"The other three Lodges, with their membership of about fifteen each, were of small account in comparison with the Old Horn Lodge, which during the first twenty years of the existence, of Grand Lodge may be said to have been responsible for its policy and development. Then the decline which has been experienced by so many old Lodges, after a period of exceptional prominence and prosperity, set in, and after about 1735 a falling off was discernible in its membership, its attendance at Grand Lodge, and its contribution to the Charity which it had been largely instrumental in founding. In 1746, the members of 'Lodge No. 2 at the Horn, at Westmr.' were required to give their reasons for absenting themselves from the general meetings of the Society 'for a considerable time past', and on 3rd April, 1747, it was decreed that the Lodge 'be erased out of the Book of Lodges.' For four years the order was in force, but on 4th April, 1751, we read in Grand Lodge minutes:
"'Bro. Lediard informed the brethren that the Right Worshipful Bro. Payne, L.G.M., and several other members of Lodge lately held at the Horn, Palace Yard, Westminster, had been very successful in their endeavours to revive the said Lodge, and that they were ready to pay 2 gs. to the use of the Grand Charity, and therefore moved that out of respect to Bro. Payne and the several other L.G.M's who were members thereof, the said Lodge might be restored, and have its former rank and place in the List of Lodges, which was ordered accordingly.'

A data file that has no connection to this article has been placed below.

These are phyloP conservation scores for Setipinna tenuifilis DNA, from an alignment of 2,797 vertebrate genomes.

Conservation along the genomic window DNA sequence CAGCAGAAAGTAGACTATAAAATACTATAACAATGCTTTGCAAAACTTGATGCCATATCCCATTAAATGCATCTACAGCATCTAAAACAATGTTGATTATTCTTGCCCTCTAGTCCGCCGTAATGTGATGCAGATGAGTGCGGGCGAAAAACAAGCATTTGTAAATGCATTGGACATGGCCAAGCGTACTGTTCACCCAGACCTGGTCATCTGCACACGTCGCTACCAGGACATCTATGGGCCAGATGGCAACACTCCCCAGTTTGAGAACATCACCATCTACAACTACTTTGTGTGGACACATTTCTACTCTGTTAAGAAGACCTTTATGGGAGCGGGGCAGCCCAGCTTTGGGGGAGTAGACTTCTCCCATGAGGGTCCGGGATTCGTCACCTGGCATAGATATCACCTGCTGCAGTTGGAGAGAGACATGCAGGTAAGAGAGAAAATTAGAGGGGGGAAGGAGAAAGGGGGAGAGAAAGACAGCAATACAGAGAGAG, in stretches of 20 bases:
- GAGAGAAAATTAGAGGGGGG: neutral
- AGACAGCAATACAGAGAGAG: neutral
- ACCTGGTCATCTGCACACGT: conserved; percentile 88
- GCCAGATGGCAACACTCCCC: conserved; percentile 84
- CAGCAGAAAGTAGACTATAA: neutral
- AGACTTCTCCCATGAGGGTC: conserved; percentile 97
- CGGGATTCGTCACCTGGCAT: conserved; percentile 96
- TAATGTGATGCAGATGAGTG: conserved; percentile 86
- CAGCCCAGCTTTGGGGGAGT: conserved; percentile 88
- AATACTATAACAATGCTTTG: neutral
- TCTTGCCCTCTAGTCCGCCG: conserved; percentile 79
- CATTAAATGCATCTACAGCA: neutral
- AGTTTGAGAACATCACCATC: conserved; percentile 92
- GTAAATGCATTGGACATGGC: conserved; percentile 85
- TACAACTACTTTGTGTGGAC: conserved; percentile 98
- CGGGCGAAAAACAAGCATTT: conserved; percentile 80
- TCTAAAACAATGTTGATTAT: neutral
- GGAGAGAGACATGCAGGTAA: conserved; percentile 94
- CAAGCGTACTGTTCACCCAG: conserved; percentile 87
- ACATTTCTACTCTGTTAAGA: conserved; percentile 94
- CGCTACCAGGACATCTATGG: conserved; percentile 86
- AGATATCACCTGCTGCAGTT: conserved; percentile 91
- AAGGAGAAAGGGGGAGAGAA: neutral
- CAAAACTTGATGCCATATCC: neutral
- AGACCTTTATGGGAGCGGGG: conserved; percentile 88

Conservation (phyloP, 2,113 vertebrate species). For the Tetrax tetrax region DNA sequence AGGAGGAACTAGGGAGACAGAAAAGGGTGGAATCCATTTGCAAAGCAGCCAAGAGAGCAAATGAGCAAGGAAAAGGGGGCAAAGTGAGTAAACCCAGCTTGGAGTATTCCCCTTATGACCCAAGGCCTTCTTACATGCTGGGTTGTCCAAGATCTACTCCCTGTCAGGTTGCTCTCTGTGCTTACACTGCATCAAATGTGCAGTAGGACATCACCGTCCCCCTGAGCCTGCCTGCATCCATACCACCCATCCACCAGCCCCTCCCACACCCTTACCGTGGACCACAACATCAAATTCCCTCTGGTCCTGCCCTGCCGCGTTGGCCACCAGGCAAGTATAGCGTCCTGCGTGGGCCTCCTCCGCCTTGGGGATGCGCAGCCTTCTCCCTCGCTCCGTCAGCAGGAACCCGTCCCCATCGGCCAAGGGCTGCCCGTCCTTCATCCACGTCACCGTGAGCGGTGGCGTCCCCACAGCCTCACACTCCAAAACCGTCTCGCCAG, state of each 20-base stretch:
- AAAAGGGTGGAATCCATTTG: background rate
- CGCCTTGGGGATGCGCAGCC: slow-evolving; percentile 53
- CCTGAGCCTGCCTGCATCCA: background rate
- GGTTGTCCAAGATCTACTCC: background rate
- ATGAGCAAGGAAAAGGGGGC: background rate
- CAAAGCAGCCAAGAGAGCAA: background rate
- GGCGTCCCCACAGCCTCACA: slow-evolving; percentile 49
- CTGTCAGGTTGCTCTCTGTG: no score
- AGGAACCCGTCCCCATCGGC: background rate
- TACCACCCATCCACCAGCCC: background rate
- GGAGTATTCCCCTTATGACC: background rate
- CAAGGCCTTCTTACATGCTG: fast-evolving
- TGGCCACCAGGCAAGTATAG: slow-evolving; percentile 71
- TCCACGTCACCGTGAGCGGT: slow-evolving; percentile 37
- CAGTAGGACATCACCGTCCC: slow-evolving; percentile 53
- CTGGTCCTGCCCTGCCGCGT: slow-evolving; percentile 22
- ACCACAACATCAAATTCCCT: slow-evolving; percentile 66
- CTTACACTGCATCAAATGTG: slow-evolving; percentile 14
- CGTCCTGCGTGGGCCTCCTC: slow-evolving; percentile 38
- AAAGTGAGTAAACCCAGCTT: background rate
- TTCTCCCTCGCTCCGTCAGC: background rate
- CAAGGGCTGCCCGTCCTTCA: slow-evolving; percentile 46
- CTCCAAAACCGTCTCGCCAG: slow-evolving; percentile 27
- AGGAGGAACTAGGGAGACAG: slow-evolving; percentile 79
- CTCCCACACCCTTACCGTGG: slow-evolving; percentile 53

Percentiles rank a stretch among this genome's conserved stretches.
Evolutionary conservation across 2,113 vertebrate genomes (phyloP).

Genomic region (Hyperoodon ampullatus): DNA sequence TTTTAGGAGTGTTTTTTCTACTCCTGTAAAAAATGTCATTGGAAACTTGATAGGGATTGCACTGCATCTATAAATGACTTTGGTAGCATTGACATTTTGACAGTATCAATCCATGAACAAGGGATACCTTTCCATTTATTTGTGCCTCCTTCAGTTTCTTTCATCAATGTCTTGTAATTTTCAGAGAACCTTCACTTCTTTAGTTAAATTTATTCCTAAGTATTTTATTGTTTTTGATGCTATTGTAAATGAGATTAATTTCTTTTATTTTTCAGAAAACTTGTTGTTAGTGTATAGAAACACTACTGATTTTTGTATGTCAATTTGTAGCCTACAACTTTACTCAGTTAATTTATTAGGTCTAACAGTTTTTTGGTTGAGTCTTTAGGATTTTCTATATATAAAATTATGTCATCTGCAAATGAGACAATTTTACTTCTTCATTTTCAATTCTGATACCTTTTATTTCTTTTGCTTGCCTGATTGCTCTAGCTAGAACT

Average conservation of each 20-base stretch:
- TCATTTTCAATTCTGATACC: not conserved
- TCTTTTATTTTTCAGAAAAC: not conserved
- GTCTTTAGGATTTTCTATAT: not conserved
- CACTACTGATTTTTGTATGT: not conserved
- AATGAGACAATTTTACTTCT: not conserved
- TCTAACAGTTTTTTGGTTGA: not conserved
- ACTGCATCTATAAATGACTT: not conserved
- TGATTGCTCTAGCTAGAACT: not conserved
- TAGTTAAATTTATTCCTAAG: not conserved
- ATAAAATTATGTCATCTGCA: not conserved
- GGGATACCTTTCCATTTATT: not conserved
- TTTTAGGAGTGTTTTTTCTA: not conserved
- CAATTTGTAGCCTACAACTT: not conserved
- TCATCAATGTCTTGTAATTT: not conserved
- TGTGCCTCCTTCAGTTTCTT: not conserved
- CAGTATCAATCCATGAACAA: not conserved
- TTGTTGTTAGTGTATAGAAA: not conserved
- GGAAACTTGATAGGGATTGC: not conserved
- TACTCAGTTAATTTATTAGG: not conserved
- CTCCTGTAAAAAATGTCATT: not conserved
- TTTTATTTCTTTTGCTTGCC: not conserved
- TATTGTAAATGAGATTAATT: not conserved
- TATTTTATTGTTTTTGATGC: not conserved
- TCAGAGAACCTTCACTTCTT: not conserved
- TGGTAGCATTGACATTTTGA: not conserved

"But the restored Old Horn Lodge as an independent body failed to recover its former prestige and prosperity, and after a further twenty-three years of abortive endeavour, it appeared to be on the verge of extinction. But in 1774 the Somerset House Lodge, which had been formed by Bro. Dunckerley on H.M.S. Prince in 1762, removed to H.M.S. Guadeloupe in 1764, revived at a 'Private Room, Somerset House,' in 1766 and numbered 279 in the List for 1767, was in a flourishing condition. Its list of members included the names of such notable Masons as James Heseltine, William White, James Galloway, Rowland Berkeley, Rowland Holt, Hon. Charles Dillon, the Duke of Beaufort and the Duke of Buccleuch. It was a liberal and regular subscriber to Grand Lodge Charities, its influence was powerful in the Grand Stewards' Lodge, and its founder, Dunckerley, exercised a positive genius in Masonic generalship and organisation. The Lodge in 1774 possessed every enviable attribute with the exception of antiquity, and that advantage it acquired by absorbing the original number and immemorial constitution of the Old Horn Lodge which, with its roll reduced to fifteen members, was then creeping to collapse."